Protocol: Inhibition of Autophagy and LC3 Antibody (NBP1-19167) Western Blot
Chloroquine diphosphate (CQ) (10 mM) in dH2O
Sample buffer, 2X Laemmli buffer: 4% SDS, 5% 2-mercaptoethanol (BME), 20% glycerol, 0.004% bromophenol blue, 0.125 M Tris HCl, pH 6.8
RIPA buffer: 150 mM NaCl, 1% NP-40 or Triton X-100, 0.5% sodium deoxycholate, 0.1% SDS, 50 mM Tris-HCl, pH 8.0, 20 mM Tris-HCl, pH 7.5
1X Running Buffer: 25 mM Tris-base, 192 mM glycine, 0.1% SDS. Adjust to pH 8.3
1X Transfer buffer (wet): 25 mM Tris-base, 192 mM glycine, 20% methanol, Adjust to pH 8.3
TBST, TBS and 0.1% Tween
Blocking solution: TBST, 5% non-fat dry milk
rabbit anti-LC3 primary antibody (NBP1-19167) in blocking buffer (~2 ug/mL)
Tip: For more information on Western Blotting, see our Western Blot handbook.
1. Grow cells (e.g. HeLa or Neuro2A) in vitro to semi-confluency (70-75%).
2. Add CQ to culture dishes to a final concentration of 50 uM and incubate overnight (16 hours). Remember to include an untreated sample as a negative control.
Note: Validated autophagy inducers should be included as positive controls.
3. Rinse cells with ice-cold 1X PBS and lyse cells with sample buffer.
Note: LC3-I and LC3-II are sensitive to degradation, although LC3-I is more labile. These proteins are sensitive to freeze-thaw cycles and SDS sample buffers. Fresh samples should be analyzed quickly to prevent protein degradation.
4. Sonicate and incubate cells for 5 minutes at 95oC.
Tip: Cells are lysed directly in sample buffer or may be lysed in RIPA buffer.
5. Load samples of Chloroquine-treated and -untreated cell lysates 40 ug/lane on a 4-20% polyacrylamide gradient gel (SDS-PAGE).
Tip: For detection of LC3 it is particularly important to monitor the progress of the gel as this protein is relatively small (~14kDa).
Tip: Alternatively, for non-gradient gels, use a 20% polyacrylamide gel.
6. Transfer proteins to a 0.2 um PVDF membrane for 30 minutes at 100V.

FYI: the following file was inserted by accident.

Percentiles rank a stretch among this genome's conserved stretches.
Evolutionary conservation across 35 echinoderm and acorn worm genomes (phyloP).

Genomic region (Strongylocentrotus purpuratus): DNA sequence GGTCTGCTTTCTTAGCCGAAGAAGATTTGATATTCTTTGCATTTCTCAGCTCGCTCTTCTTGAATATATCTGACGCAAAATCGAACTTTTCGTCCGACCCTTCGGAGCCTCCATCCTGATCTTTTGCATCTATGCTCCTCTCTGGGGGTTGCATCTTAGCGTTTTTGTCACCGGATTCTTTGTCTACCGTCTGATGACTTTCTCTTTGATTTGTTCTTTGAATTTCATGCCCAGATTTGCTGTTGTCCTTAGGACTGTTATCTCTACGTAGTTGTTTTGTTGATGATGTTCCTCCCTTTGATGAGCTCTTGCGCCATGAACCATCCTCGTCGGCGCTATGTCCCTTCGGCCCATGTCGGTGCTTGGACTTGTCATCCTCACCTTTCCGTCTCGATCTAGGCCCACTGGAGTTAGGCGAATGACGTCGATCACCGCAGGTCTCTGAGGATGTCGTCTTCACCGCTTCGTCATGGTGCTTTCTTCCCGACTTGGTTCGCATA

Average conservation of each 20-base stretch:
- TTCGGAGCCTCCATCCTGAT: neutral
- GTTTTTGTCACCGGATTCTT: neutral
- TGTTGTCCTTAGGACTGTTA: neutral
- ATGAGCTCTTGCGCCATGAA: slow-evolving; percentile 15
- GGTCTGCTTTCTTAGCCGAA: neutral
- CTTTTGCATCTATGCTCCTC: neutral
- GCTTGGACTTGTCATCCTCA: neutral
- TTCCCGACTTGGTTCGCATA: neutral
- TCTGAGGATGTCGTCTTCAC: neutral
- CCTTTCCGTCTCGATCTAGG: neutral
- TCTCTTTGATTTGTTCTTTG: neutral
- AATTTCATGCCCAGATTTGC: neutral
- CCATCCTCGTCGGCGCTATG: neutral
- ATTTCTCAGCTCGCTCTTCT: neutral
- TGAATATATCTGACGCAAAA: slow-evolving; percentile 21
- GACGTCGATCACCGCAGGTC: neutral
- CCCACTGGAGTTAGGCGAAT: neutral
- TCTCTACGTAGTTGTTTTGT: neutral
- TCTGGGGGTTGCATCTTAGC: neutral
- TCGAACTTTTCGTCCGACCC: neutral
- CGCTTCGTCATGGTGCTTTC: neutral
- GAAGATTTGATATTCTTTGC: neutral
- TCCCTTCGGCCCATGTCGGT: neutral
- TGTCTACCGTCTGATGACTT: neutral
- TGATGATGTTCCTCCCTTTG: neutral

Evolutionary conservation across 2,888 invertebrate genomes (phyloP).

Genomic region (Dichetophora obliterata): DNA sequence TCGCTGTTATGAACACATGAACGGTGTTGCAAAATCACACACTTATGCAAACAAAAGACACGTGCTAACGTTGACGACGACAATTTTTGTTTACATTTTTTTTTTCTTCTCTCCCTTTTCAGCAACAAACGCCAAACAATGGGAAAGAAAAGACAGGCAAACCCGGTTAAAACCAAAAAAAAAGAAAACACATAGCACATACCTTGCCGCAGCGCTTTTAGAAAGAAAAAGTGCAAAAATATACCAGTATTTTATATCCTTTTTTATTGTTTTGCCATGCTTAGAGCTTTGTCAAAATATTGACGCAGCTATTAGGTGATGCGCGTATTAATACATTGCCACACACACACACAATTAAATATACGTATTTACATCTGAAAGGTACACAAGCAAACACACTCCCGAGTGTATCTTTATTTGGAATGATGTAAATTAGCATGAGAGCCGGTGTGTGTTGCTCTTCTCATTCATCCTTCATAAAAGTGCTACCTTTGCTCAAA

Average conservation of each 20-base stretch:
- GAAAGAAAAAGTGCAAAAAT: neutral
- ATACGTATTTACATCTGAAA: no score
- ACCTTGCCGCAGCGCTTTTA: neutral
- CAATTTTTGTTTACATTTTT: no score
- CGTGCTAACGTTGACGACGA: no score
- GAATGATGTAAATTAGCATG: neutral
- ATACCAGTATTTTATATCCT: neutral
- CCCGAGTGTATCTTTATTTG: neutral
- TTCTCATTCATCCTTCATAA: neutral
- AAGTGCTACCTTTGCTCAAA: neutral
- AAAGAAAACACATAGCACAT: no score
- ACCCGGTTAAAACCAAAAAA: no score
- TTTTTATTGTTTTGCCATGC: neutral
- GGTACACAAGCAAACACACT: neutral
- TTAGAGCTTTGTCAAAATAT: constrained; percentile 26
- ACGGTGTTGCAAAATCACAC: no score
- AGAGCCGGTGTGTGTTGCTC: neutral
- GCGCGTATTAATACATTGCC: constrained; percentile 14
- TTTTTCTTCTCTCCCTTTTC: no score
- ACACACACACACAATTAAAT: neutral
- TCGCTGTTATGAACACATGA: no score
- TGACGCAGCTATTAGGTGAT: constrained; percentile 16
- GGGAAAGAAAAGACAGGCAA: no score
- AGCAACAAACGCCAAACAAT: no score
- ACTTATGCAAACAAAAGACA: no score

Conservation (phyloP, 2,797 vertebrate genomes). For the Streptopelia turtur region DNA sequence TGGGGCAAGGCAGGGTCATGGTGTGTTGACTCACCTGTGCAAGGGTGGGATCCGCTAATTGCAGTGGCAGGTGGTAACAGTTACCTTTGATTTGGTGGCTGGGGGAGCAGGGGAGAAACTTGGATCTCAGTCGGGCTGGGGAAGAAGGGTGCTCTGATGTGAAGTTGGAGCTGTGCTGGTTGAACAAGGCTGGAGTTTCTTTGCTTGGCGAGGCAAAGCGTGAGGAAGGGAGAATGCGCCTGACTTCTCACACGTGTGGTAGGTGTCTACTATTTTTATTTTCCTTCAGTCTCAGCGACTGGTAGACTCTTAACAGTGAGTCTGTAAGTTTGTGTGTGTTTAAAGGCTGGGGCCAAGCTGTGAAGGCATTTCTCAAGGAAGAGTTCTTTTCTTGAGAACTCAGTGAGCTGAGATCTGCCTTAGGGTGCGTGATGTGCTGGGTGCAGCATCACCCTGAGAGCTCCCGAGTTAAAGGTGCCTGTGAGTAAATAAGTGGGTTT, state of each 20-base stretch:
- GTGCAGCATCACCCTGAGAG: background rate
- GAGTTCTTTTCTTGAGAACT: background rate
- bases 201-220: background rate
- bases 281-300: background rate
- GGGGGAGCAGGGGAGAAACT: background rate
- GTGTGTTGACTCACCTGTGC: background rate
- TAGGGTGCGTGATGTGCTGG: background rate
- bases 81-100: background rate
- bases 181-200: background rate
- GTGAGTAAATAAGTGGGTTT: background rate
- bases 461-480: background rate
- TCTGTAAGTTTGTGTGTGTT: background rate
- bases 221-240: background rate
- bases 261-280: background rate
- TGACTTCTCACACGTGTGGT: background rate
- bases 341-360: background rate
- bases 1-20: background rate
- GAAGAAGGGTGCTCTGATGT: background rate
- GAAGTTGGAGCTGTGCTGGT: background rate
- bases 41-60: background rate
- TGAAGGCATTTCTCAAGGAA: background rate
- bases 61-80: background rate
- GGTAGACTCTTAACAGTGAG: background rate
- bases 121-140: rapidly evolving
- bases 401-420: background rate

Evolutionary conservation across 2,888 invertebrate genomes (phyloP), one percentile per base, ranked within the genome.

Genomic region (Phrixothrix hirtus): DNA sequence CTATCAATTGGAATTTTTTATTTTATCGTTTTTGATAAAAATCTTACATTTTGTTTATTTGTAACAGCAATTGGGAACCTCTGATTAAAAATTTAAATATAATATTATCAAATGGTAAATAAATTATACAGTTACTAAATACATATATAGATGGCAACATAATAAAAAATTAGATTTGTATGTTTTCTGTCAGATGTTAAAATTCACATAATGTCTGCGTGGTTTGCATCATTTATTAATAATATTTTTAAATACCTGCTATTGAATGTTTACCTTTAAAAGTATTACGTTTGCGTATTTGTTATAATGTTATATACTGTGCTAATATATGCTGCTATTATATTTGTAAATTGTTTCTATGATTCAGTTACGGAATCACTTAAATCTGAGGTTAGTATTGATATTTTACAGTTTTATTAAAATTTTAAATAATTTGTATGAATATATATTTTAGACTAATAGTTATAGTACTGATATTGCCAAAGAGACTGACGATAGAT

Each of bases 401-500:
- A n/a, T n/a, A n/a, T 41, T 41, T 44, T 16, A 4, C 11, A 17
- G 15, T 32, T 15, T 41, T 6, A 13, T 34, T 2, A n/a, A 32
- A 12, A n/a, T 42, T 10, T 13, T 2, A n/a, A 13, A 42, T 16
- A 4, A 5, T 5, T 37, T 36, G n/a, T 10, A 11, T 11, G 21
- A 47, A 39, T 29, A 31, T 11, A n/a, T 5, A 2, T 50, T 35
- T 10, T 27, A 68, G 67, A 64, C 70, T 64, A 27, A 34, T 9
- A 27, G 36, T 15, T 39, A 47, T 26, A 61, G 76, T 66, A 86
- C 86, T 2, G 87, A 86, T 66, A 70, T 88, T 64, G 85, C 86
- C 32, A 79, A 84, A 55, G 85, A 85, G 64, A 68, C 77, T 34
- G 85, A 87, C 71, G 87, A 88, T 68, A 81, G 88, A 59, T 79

7. After transfer, rinse the membrane with dH2O and stain with Ponceau S for 1-2 minutes to confirm efficiency of protein transfer.
8. Rinse the membrane in dH2O to remove excess stain and mark the loaded lanes and molecular weight markers using a pencil.
9. Block the membrane using blocking buffer solution (5% non-fat dry milk in TBST) for 1 hour at room temperature.
10.Rinse the membrane with TBST for 5 minutes.
11.Dilute the rabbit anti-LC3 primary antibody (NBP1-19167) (~2 ug/mL) in blocking buffer and incubate the membrane for 1 hour at room temperature.
12.Rinse the membrane with dH2O.
13.Rinse the membrane with TBST, 3 times for 10 minutes each.
14.Incubate the membrane with diluted secondary antibody, according with product's specifications, (e.g. anti-rabbit-IgG HRP-conjugated) in blocking buffer for 1 hour at room temperature.
Note: Tween-20 may be added to the blocking or antibody dilution buffer at a final concentration of 0.05-0.2%, provided it does not interfere with antibody-antigen binding.
15.Rinse the membrane with TBST, 3 times for 10 minutes each.
16.Apply the detection reagent of choice (e.g. BioFX Super Plus ECL) in accordance with the manufacturer's instructions.
17.Image the blot.
Tip: LC3-I and it's lipidated form LC3-II have different electrophoretic mobility properties, with the lipidated form moving faster in an SDS-PAGE gel, albeit its larger molecular weight. LC3-II runs at 14-16 kDa while LC3-I runs at 16-18kDa.
Note: This assay measures the difference in the LC3-II signal in the presence and absence of inhibitors (e.g., lysosomotropic agents). When autophagic flux is present or induced in a system an increase in the LC3-II signal should be observed with the inhibitor.